» Full Dark, No Stars - Stephen King's new novella questions mankind's ability to trust others.
[02.21.2011 by Bridget Doyle]


 » The Top 30 Albums of 2010 - Fashionably, fabulously late, our favorite music (and believe me, there was a LOT) of 2010, the year that some have called the best year for music ever. And only some of those fools work here. Plenty of usual suspects, lots of ties and a few surprises that I won't spoil, including our unexpected #1.
[12.24.2010 by The LAS Staff]


 » Live: Surfer Blood/The Drums at Lincoln Hall, Chicago, IL - Remember when Weezer used to put together records that you could sing along to and rock out to? That's what Surfer Blood's show was like!
[11.04.2010 by Cory Tendering]

Music Reviews

Screaming Females - Castle Talk
»Screaming Females
Castle Talk
Don Giovanni
Trent Reznor & Atticus Ross - The Social Network [Original Soundtrack]
»Trent Reznor & Atticus Ross
The Social Network [Original Soundtrack]
The Null Corporation
Deerhunter - Halcyon Digest
Halcyon Digest
No Age - Everything in Between
»No Age
Everything in Between
Sub Pop
Robyn - Body Talk Pt. 1/ Body Talk Pt. 2
Body Talk Pt. 1/ Body Talk Pt. 2
The Walkmen - Lisbon
»The Walkmen
Fat Possum
Maya Shore
Farewell to Introductions
The Music Fellowship

Rating: NR/10 ?

October 1, 2004
The last song on Farewell to Introductions, the new album by Maya Shore, called "Daytime TV," features the ironic line "Don't feel like sleeping, so someone pass the caffeine." Apparently, though, whoever singer Kelly Chambers was talking to totally left him hanging, as the songs produced by the emo-ish quartet could make even the world's worst insomniac take a nap.

It seems that somebody laced Maya Shore's indie rock bong with a shit load of emo, and at times, the band emerges from the smoke sounding like a bad version of Mineral (or any of their 8 million off-shoots). To their credit, though, when the band locks in on a certain drone or meanders along interesting guitar patterns, the blandness tends to drift away, and things start making sense.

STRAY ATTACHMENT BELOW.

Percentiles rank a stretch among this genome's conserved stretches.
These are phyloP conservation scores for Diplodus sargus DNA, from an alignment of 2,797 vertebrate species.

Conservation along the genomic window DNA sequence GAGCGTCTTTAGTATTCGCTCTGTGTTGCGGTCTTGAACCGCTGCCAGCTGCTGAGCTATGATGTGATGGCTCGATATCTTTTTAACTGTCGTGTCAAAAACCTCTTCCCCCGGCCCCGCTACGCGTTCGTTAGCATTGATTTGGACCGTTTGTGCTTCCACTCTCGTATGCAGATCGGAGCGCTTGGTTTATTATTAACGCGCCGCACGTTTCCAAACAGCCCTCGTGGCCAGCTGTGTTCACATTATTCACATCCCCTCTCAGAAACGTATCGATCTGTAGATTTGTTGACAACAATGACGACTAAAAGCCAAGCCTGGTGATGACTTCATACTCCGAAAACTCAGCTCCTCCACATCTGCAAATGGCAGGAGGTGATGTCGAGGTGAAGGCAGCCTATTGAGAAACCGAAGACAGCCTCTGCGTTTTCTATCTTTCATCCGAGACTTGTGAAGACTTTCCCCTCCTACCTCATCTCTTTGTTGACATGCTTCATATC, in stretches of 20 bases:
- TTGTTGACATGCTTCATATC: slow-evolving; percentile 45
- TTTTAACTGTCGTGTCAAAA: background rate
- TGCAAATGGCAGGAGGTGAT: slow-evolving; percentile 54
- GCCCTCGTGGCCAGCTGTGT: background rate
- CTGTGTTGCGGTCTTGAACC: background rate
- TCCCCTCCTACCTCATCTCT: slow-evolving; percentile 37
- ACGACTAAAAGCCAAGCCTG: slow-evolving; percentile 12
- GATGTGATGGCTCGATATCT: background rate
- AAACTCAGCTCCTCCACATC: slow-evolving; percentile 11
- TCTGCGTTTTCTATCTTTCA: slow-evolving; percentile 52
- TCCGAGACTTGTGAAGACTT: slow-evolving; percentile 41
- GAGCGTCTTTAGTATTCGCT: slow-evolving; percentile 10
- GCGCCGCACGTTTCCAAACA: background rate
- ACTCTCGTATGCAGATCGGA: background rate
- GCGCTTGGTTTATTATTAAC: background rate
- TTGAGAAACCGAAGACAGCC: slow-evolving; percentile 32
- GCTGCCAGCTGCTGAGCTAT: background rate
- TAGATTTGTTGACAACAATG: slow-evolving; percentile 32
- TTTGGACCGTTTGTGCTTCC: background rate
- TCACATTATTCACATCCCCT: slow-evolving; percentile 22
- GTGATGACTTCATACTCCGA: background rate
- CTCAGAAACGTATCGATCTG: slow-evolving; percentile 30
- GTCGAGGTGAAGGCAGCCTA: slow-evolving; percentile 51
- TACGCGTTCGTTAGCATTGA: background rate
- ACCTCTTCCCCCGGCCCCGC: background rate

Much of this happens when Chambers steps away from the mic and lets the music do the talking. The vocals, sung in a sort of nasally and off key manor, not unlike that of Mike Kinsella, really take away from some of the well placed cello and keyboard contributions that filter throughout the album.

As stated, the band scores highly in their more instrumental moments, especially on the voiceless "July Eleventh Nineteen Ninety-Seven," as the band wanders into dreamier Modest Mouse-esque territory. Other songs, such as "Five Minutes" bring to mind a less melodic Karate, Seam, Sunny Day Real Estate, or even Mogwai, but with less intensity.

Problematically, the Maya Shore never really wakes up to the idea that change is good. They all to often rely on repetitive tempos and pseudo-poetic confessions to carry them to the shoegazeing promised land, but instead wind up passed out on the floor from boredom. By albums end, Maya Shore will have you screaming "Somebody get these guys a Code Red!"

Reviewed by Ryan Allen
A former staff writer with fabulous hair, Ryan Allen once fronted Red Shirt Brigade with his brother, Scott. He currently fronts the art/fashion punk band Thunderbirds Are Now!, with is brother, Scott.

See other reviews by Ryan Allen



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